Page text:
The other thing that surprised me was the comments I got from people who actually took an interest and read my blog. Many felt motivated and inspired and that surprised me. I find it very difficult to take a compliment at the best of times, and when they told me that what I was doing was getting them motivated to work out, I had a tough time accepting it, as I didn't think it was really that tough. But I came to terms with those feeling and those comments now make me feel good. It's humbling and touching to have a positive influence on others. My parents also read the blog regularly. It was kinda cool because I knew my Mom and Dad would be looking at it and I felt it somewhat closed the geographical distance gap. At times I would write and include pictures of things that I thought they may be interested in. I also had some of my staff reading it, which was a little weird at first because your opening your private life to them, but I got over it.

This Journey to Louisville has been a tremendous experience and was well worth it. I'm now in awesome shape physically, I like to say "world class shape", and couldn't be stronger mentally. I may or may not do another Ironman, but my plan is to continue to do triathlons, stay in shape and be healthy. I'm actually really afraid of losing the any of the gains I've made. My next plan is to find a training regime that will keep me in this type of shape, but with less training hours and maybe the odd day off. It wouldn't be fair to my family to put them through another year of my constant training, and personally, I've been there, done that, and got the t-shirt, I have nothing left to prove to myself. Also, training all the time makes time go by too fast. Alice and I spoke about it, and both of us agree, this year just flew by.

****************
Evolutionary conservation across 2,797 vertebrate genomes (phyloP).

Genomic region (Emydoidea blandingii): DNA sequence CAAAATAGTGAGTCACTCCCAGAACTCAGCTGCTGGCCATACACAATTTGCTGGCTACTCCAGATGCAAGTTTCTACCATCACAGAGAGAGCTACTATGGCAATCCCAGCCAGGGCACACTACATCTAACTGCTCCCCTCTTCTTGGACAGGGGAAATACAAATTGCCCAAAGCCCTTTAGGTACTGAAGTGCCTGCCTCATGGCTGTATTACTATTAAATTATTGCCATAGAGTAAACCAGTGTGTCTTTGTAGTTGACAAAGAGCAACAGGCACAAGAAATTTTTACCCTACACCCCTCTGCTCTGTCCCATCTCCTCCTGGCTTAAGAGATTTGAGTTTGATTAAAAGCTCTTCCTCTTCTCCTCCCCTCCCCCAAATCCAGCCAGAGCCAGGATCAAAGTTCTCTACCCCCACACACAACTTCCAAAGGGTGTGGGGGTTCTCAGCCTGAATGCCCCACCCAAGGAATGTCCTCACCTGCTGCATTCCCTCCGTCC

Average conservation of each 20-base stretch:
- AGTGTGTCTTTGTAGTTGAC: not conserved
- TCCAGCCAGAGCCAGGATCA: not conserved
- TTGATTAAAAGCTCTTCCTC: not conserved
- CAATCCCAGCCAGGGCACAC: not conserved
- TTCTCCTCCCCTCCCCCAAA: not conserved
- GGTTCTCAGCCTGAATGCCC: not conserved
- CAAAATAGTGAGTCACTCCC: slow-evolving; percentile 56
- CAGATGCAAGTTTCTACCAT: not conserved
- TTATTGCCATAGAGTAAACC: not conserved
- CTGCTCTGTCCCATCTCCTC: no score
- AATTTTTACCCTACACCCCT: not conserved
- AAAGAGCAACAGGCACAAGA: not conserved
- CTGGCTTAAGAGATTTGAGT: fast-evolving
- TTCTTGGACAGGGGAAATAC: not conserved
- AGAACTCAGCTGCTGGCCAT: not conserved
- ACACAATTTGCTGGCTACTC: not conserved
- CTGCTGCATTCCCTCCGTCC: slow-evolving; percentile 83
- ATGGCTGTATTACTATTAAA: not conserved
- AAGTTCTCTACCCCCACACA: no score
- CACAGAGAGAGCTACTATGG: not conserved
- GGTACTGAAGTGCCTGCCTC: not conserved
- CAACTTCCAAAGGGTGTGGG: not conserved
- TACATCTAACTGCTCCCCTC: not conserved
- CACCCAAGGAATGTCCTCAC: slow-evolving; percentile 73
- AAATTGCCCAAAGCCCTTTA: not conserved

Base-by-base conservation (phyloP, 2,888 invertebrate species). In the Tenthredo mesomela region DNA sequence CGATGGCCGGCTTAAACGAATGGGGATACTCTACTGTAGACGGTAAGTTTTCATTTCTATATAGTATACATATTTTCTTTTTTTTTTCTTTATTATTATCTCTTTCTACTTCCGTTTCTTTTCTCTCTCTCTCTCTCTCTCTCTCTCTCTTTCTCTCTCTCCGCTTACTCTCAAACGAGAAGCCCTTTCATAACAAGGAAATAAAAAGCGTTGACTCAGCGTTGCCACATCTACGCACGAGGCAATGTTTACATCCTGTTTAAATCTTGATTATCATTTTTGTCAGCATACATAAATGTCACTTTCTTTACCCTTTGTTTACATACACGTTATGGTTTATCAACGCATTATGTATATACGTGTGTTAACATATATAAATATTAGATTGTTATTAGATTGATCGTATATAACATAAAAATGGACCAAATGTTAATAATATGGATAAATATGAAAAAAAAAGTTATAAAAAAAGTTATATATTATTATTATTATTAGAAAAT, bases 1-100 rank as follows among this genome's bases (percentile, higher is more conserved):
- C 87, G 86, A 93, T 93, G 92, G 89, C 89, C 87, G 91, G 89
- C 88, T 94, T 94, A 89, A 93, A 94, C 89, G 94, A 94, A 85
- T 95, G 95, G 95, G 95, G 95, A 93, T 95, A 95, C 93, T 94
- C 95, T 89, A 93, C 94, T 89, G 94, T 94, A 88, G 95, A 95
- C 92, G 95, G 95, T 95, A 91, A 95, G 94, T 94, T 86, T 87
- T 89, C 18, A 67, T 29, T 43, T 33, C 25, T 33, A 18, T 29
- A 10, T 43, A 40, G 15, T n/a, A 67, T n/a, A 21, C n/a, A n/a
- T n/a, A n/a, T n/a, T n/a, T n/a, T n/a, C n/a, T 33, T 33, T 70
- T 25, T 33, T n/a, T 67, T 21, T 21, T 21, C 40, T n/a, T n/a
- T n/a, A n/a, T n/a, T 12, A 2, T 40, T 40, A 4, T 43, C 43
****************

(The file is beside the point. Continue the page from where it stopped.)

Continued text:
Overall, the experience has well worth the journey, at times it was far from easy, and at times I was irritable and it wasn't easy for others to be around me, but nothing worth while is always easy and I can always beg for forgiveness. I thought I would be emotional after finishing the Ironman, but I wasn't, although I wanted to be. I wanted it to be an "alleluia, I have seen the light" moment. In hindsight I'm glad it wasn't. It just felt like I was living my life as it should be lived, no mania. I enjoyed the fruits of my labor, and now a new journey will begin. As a matter of fact, tomorrow I start training again for the Muskoka Half Ironman Race that is happening in two weeks. It was a great ride to Louisville and I'm just starting to decide on my next Journey.

In closing, I thought it was only fitting to display my Ironman finishing shot from 1987 when I was 21 years old and my 2008 Ironman finishing shot at 42 years old. As you can see, I intentionally wore the same style hat, put the glasses on my hat and struck the same pose.

Isn't I clever?